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3000 years of folks using charcoal to forge weld; for example: viking pattern welded swords, Japanese Katana, Javanese Krisses. Ash from real charcoal can be used as a flux for forge welding, much like the Japanese use straw ash. And most important charcoal is probably the most clean fuel until you get to the gas forges.  It doesn't contain sulfur which damages blades (or steel in general...)

Now trying to use it like it was coal is a major mistake.  It takes a much softer air supply and a deeper firepot---when I use real charcoal in one of my coal forges I like to set a couple of firebricks to make the firepot more of a trench fire and deeper and use a hand crank blower or bellows.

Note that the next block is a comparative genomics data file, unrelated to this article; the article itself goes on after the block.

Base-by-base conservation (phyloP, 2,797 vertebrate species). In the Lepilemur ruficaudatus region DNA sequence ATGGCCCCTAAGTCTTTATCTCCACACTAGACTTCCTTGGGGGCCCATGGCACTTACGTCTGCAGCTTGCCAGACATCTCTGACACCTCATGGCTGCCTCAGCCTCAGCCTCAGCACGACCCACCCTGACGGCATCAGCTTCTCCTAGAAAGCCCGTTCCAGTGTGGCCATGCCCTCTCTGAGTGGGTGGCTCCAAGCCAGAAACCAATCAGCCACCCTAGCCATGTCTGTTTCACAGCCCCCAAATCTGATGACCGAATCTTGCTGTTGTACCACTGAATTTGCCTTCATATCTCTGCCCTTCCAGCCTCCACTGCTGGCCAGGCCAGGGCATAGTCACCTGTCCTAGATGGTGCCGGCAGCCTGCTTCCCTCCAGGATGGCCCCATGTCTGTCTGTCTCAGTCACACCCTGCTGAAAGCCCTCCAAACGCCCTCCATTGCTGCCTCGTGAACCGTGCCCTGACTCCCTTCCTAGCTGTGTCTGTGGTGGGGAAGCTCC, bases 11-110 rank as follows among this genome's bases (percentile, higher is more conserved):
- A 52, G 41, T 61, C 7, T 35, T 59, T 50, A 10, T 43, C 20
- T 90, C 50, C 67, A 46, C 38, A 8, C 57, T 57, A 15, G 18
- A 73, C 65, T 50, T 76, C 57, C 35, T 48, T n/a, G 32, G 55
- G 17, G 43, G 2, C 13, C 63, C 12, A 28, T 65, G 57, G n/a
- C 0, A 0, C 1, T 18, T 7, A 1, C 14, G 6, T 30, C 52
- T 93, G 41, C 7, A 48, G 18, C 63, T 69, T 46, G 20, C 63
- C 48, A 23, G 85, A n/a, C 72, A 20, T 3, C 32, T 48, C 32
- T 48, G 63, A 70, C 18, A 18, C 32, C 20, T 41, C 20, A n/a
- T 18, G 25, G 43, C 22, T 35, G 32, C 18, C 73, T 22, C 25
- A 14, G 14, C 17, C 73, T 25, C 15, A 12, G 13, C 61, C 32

Bituminous and charcoal have about the same BTU content BY WEIGHT; but charcoal is much less dense!

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I use charcoal and I believe my firepot is about five inches deep plus a red brick sitting on either side. I don't seem to be able to re size a pic to upload or I'd post one.  briquettes are horrible for ash and fire fleas. I think it's the additives. Coals straight from a wwood fire work fine but it's a little warm right now for that.

Pnut

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Thanks for all the advise fellas!  I'll burn up this XXXX playing around then give it a try implementing what you all have told me. 

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Cannon Cocker, use it for grilling burgers instead of heating steel.